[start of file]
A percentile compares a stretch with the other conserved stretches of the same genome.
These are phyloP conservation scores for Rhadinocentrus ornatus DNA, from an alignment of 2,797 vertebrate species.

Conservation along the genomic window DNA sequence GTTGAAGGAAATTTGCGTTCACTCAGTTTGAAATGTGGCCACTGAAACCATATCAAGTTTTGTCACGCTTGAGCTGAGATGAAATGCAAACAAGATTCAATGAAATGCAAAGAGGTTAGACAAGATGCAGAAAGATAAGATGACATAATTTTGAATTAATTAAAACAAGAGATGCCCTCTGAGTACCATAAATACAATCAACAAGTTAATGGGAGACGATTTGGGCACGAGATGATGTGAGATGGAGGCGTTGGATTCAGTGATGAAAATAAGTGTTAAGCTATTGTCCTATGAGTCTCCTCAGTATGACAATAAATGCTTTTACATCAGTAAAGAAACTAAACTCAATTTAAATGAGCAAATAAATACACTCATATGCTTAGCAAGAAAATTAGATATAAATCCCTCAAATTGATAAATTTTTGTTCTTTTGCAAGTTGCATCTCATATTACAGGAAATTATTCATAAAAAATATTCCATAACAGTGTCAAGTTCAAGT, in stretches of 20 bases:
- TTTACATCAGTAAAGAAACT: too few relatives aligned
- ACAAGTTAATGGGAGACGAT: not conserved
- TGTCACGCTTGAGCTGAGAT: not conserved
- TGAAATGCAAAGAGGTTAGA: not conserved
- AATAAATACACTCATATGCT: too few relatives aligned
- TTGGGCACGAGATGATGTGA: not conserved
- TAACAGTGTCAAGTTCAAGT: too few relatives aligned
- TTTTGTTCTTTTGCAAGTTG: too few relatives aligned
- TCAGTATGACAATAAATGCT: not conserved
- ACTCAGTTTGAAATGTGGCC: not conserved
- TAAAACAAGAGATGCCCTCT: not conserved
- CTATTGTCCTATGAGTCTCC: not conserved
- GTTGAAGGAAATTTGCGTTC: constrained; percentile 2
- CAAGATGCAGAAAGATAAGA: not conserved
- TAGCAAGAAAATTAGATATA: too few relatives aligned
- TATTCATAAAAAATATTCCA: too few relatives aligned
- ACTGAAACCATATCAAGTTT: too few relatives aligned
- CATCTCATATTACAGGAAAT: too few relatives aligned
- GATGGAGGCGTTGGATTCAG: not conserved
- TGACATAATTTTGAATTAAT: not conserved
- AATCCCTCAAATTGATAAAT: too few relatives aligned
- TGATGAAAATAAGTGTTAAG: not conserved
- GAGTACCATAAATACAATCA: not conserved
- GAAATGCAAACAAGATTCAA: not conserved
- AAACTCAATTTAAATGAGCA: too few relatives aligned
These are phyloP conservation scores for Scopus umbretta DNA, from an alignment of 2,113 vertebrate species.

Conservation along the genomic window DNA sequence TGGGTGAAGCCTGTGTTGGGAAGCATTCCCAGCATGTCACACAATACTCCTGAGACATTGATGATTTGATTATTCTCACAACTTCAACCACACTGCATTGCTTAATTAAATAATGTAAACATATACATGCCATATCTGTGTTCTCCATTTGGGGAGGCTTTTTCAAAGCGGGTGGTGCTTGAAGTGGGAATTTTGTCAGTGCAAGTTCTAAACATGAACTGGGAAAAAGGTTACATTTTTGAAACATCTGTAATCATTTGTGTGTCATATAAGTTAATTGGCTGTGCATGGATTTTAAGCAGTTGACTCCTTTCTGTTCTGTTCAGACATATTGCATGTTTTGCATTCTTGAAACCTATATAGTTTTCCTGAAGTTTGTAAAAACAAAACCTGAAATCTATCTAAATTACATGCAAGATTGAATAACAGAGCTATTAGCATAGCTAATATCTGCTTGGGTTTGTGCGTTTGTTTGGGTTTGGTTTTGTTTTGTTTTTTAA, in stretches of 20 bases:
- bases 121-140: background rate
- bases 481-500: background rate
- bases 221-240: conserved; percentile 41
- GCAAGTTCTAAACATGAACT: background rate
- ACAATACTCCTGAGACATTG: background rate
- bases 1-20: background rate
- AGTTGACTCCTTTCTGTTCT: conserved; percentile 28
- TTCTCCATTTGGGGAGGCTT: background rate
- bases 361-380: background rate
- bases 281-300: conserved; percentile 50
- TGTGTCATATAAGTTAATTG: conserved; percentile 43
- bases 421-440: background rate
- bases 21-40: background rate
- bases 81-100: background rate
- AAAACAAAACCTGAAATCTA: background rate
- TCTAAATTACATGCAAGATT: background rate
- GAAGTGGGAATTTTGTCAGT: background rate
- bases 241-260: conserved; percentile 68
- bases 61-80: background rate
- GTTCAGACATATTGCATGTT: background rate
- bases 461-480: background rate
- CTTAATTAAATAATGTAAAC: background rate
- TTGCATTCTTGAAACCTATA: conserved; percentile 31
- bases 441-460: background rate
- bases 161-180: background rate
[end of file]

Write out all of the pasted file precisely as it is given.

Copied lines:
A percentile compares a stretch with the other conserved stretches of the same genome.
These are phyloP conservation scores for Rhadinocentrus ornatus DNA, from an alignment of 2,797 vertebrate species.

Conservation along the genomic window DNA sequence GTTGAAGGAAATTTGCGTTCACTCAGTTTGAAATGTGGCCACTGAAACCATATCAAGTTTTGTCACGCTTGAGCTGAGATGAAATGCAAACAAGATTCAATGAAATGCAAAGAGGTTAGACAAGATGCAGAAAGATAAGATGACATAATTTTGAATTAATTAAAACAAGAGATGCCCTCTGAGTACCATAAATACAATCAACAAGTTAATGGGAGACGATTTGGGCACGAGATGATGTGAGATGGAGGCGTTGGATTCAGTGATGAAAATAAGTGTTAAGCTATTGTCCTATGAGTCTCCTCAGTATGACAATAAATGCTTTTACATCAGTAAAGAAACTAAACTCAATTTAAATGAGCAAATAAATACACTCATATGCTTAGCAAGAAAATTAGATATAAATCCCTCAAATTGATAAATTTTTGTTCTTTTGCAAGTTGCATCTCATATTACAGGAAATTATTCATAAAAAATATTCCATAACAGTGTCAAGTTCAAGT, in stretches of 20 bases:
- TTTACATCAGTAAAGAAACT: too few relatives aligned
- ACAAGTTAATGGGAGACGAT: not conserved
- TGTCACGCTTGAGCTGAGAT: not conserved
- TGAAATGCAAAGAGGTTAGA: not conserved
- AATAAATACACTCATATGCT: too few relatives aligned
- TTGGGCACGAGATGATGTGA: not conserved
- TAACAGTGTCAAGTTCAAGT: too few relatives aligned
- TTTTGTTCTTTTGCAAGTTG: too few relatives aligned
- TCAGTATGACAATAAATGCT: not conserved
- ACTCAGTTTGAAATGTGGCC: not conserved
- TAAAACAAGAGATGCCCTCT: not conserved
- CTATTGTCCTATGAGTCTCC: not conserved
- GTTGAAGGAAATTTGCGTTC: constrained; percentile 2
- CAAGATGCAGAAAGATAAGA: not conserved
- TAGCAAGAAAATTAGATATA: too few relatives aligned
- TATTCATAAAAAATATTCCA: too few relatives aligned
- ACTGAAACCATATCAAGTTT: too few relatives aligned
- CATCTCATATTACAGGAAAT: too few relatives aligned
- GATGGAGGCGTTGGATTCAG: not conserved
- TGACATAATTTTGAATTAAT: not conserved
- AATCCCTCAAATTGATAAAT: too few relatives aligned
- TGATGAAAATAAGTGTTAAG: not conserved
- GAGTACCATAAATACAATCA: not conserved
- GAAATGCAAACAAGATTCAA: not conserved
- AAACTCAATTTAAATGAGCA: too few relatives aligned
These are phyloP conservation scores for Scopus umbretta DNA, from an alignment of 2,113 vertebrate species.

Conservation along the genomic window DNA sequence TGGGTGAAGCCTGTGTTGGGAAGCATTCCCAGCATGTCACACAATACTCCTGAGACATTGATGATTTGATTATTCTCACAACTTCAACCACACTGCATTGCTTAATTAAATAATGTAAACATATACATGCCATATCTGTGTTCTCCATTTGGGGAGGCTTTTTCAAAGCGGGTGGTGCTTGAAGTGGGAATTTTGTCAGTGCAAGTTCTAAACATGAACTGGGAAAAAGGTTACATTTTTGAAACATCTGTAATCATTTGTGTGTCATATAAGTTAATTGGCTGTGCATGGATTTTAAGCAGTTGACTCCTTTCTGTTCTGTTCAGACATATTGCATGTTTTGCATTCTTGAAACCTATATAGTTTTCCTGAAGTTTGTAAAAACAAAACCTGAAATCTATCTAAATTACATGCAAGATTGAATAACAGAGCTATTAGCATAGCTAATATCTGCTTGGGTTTGTGCGTTTGTTTGGGTTTGGTTTTGTTTTGTTTTTTAA, in stretches of 20 bases:
- bases 121-140: background rate
- bases 481-500: background rate
- bases 221-240: conserved; percentile 41
- GCAAGTTCTAAACATGAACT: background rate
- ACAATACTCCTGAGACATTG: background rate
- bases 1-20: background rate
- AGTTGACTCCTTTCTGTTCT: conserved; percentile 28
- TTCTCCATTTGGGGAGGCTT: background rate
- bases 361-380: background rate
- bases 281-300: conserved; percentile 50
- TGTGTCATATAAGTTAATTG: conserved; percentile 43
- bases 421-440: background rate
- bases 21-40: background rate
- bases 81-100: background rate
- AAAACAAAACCTGAAATCTA: background rate
- TCTAAATTACATGCAAGATT: background rate
- GAAGTGGGAATTTTGTCAGT: background rate
- bases 241-260: conserved; percentile 68
- bases 61-80: background rate
- GTTCAGACATATTGCATGTT: background rate
- bases 461-480: background rate
- CTTAATTAAATAATGTAAAC: background rate
- TTGCATTCTTGAAACCTATA: conserved; percentile 31
- bases 441-460: background rate
- bases 161-180: background rate